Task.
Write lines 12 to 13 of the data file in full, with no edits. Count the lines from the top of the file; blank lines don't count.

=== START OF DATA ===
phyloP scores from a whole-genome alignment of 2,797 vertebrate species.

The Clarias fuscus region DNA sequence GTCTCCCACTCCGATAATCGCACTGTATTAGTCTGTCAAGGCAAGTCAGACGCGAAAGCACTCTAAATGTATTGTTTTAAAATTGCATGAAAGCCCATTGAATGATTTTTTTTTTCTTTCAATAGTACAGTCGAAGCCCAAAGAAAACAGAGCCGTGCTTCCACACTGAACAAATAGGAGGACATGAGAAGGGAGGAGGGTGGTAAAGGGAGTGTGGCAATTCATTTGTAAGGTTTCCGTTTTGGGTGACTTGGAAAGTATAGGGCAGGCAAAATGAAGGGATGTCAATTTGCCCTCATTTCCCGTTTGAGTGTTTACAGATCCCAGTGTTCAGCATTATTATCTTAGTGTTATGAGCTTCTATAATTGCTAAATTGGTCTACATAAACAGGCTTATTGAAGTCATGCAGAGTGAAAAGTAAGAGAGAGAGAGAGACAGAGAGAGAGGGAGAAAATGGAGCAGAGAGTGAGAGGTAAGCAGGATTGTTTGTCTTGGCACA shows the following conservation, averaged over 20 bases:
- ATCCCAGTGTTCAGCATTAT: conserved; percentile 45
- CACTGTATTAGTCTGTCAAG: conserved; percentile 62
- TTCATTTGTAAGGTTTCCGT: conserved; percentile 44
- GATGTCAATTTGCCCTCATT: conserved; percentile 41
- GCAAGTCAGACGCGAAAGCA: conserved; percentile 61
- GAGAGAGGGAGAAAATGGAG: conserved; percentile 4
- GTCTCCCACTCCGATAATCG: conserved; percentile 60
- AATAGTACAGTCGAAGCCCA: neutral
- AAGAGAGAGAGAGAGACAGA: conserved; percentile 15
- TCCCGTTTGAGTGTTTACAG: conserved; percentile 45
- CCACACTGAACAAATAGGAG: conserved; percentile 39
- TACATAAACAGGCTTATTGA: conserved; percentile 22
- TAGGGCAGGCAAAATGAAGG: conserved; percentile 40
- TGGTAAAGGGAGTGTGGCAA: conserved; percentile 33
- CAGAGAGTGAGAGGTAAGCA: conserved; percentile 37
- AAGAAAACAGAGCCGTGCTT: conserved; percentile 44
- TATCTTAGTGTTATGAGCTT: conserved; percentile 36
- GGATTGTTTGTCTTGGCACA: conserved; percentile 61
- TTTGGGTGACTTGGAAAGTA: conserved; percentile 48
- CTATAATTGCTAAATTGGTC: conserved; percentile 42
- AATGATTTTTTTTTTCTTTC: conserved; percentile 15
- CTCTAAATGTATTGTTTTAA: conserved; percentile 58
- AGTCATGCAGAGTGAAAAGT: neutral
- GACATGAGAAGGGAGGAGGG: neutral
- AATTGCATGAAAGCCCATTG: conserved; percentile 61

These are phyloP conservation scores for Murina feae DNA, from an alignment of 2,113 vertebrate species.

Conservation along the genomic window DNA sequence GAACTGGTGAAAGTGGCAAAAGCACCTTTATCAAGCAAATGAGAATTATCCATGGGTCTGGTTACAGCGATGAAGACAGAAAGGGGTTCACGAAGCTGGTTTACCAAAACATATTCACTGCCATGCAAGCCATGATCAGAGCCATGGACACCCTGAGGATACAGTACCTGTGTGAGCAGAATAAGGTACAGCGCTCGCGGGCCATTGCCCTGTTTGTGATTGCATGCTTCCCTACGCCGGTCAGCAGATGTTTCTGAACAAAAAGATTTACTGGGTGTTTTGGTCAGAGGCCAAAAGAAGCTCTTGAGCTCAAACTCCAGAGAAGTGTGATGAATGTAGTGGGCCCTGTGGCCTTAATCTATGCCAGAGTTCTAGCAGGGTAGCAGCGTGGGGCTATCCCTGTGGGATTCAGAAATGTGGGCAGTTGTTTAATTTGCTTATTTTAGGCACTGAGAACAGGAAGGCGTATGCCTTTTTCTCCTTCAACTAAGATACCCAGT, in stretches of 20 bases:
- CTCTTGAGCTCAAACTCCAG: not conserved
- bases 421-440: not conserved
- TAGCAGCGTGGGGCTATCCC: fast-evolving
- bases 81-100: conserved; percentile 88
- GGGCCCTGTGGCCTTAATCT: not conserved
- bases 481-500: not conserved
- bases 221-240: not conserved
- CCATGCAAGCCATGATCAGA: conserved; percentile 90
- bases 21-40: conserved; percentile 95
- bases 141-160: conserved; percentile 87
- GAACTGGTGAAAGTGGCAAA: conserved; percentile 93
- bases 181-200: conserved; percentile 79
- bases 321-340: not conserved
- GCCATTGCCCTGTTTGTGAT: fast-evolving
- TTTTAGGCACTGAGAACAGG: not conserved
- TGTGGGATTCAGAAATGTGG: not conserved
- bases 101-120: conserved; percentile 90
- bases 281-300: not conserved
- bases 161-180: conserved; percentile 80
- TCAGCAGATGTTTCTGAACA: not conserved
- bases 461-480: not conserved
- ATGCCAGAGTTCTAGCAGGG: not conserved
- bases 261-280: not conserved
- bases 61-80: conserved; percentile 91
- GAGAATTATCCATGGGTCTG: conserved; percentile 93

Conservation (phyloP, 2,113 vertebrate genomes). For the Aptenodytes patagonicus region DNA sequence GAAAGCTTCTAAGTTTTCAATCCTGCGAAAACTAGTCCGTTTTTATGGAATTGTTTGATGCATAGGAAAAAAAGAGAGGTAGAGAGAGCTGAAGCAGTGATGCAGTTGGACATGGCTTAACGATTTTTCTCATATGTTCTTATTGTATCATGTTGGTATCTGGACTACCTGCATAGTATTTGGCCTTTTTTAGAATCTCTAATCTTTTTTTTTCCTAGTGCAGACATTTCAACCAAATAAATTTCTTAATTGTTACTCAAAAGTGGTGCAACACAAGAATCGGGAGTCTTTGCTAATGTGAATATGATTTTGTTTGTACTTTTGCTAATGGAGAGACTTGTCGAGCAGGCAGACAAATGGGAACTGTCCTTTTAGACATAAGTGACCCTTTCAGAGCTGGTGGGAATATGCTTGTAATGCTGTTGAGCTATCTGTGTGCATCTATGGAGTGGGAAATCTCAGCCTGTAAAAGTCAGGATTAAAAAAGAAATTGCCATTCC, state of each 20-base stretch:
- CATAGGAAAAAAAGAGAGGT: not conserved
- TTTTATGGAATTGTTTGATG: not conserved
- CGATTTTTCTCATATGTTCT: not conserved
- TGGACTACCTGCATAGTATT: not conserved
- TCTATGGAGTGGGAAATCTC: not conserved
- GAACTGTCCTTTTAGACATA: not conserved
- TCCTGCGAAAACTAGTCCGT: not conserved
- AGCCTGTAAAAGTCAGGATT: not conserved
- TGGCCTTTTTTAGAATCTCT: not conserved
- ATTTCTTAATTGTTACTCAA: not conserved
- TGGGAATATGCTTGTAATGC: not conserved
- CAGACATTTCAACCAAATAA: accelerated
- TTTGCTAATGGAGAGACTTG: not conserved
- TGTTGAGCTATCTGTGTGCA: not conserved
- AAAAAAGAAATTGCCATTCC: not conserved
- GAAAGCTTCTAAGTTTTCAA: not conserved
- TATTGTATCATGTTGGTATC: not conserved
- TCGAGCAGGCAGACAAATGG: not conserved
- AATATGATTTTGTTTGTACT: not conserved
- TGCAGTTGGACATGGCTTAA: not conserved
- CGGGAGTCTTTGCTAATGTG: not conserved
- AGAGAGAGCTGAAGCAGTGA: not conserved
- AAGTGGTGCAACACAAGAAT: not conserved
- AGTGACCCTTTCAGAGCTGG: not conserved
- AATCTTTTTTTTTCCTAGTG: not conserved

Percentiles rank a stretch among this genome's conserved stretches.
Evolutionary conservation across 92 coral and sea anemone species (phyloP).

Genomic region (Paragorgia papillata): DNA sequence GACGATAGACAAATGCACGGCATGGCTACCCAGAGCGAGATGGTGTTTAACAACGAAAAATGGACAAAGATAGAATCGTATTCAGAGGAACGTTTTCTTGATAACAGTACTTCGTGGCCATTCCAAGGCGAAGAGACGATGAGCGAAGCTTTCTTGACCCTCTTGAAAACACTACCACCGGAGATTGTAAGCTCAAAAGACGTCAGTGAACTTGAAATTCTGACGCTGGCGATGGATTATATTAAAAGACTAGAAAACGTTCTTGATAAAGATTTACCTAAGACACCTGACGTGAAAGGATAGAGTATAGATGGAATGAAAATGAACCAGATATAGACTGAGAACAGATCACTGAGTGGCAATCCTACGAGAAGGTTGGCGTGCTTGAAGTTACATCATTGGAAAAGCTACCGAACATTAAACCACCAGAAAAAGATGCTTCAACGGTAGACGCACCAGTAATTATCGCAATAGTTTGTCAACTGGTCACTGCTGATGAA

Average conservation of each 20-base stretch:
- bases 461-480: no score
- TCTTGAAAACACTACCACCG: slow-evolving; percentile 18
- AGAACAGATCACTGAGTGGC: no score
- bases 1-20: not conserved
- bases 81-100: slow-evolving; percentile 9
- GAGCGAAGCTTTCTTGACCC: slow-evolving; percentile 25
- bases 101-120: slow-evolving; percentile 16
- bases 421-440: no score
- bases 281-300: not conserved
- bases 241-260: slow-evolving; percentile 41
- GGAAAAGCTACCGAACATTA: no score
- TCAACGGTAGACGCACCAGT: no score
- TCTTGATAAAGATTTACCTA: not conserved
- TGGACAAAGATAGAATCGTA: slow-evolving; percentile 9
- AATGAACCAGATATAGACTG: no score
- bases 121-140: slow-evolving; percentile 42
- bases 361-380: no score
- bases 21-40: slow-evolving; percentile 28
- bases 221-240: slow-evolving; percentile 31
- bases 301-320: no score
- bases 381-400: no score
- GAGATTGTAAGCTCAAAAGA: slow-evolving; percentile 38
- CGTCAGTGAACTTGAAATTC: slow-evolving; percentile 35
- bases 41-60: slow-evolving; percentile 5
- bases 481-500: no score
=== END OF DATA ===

- TCCCGTTTGAGTGTTTACAG: conserved; percentile 45
- CCACACTGAACAAATAGGAG: conserved; percentile 39